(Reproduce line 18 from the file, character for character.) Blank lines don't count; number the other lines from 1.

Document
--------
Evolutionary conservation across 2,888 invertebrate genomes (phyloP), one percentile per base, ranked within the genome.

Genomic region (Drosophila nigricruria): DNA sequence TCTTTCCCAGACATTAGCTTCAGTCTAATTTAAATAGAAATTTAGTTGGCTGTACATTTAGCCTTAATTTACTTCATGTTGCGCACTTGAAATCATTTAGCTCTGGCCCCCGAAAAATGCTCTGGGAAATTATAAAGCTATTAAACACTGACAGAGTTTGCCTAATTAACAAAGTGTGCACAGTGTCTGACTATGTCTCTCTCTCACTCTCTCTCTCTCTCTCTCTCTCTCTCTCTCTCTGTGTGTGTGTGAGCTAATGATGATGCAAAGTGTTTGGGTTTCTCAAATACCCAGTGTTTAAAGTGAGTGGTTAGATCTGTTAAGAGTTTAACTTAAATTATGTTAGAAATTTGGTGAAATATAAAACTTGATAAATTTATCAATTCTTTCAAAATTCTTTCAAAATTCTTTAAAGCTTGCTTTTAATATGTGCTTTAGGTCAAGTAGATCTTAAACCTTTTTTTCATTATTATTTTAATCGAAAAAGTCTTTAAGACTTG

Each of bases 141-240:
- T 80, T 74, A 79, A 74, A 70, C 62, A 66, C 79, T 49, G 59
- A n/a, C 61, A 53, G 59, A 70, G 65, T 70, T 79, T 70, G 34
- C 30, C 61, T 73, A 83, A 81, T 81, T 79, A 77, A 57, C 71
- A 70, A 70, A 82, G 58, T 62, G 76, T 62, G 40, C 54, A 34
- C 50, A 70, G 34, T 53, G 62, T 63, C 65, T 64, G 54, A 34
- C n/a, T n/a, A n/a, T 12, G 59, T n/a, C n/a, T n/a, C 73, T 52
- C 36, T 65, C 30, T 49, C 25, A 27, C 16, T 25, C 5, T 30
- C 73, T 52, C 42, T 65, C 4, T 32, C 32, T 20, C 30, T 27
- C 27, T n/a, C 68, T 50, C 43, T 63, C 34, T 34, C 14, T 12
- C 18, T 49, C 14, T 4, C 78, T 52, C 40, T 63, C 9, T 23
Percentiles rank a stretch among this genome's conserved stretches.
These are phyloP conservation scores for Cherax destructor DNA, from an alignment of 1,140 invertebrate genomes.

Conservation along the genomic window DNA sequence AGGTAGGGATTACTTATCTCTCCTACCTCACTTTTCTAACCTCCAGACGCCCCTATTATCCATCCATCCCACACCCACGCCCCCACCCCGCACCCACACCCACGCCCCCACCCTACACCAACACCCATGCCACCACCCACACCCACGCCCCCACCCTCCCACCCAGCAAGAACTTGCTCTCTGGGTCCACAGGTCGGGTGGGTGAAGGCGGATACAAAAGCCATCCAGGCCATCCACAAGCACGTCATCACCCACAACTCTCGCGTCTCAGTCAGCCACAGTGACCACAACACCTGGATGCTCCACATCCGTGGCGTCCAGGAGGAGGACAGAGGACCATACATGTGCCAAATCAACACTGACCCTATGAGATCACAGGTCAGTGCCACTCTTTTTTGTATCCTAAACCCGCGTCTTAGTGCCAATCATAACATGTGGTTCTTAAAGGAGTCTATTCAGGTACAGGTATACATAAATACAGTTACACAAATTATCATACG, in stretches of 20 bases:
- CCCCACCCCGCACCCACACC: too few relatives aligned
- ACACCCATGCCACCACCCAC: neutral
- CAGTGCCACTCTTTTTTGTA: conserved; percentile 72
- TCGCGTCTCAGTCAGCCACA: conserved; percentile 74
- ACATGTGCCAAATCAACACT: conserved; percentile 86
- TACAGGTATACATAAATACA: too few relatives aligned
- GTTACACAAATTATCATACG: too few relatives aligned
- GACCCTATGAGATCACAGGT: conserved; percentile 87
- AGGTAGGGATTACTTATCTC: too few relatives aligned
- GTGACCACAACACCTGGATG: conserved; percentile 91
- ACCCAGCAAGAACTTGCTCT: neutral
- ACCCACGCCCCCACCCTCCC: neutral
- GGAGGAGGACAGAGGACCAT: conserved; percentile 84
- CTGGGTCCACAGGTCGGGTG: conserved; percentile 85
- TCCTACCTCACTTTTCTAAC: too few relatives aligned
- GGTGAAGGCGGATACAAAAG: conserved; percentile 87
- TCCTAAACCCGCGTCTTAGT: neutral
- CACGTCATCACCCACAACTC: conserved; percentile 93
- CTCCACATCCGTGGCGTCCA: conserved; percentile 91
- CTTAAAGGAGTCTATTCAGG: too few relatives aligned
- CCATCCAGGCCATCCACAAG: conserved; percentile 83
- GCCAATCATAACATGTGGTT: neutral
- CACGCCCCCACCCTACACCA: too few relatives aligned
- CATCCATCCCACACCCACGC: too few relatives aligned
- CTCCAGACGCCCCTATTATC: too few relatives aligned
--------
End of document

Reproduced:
- ACACCCATGCCACCACCCAC: neutral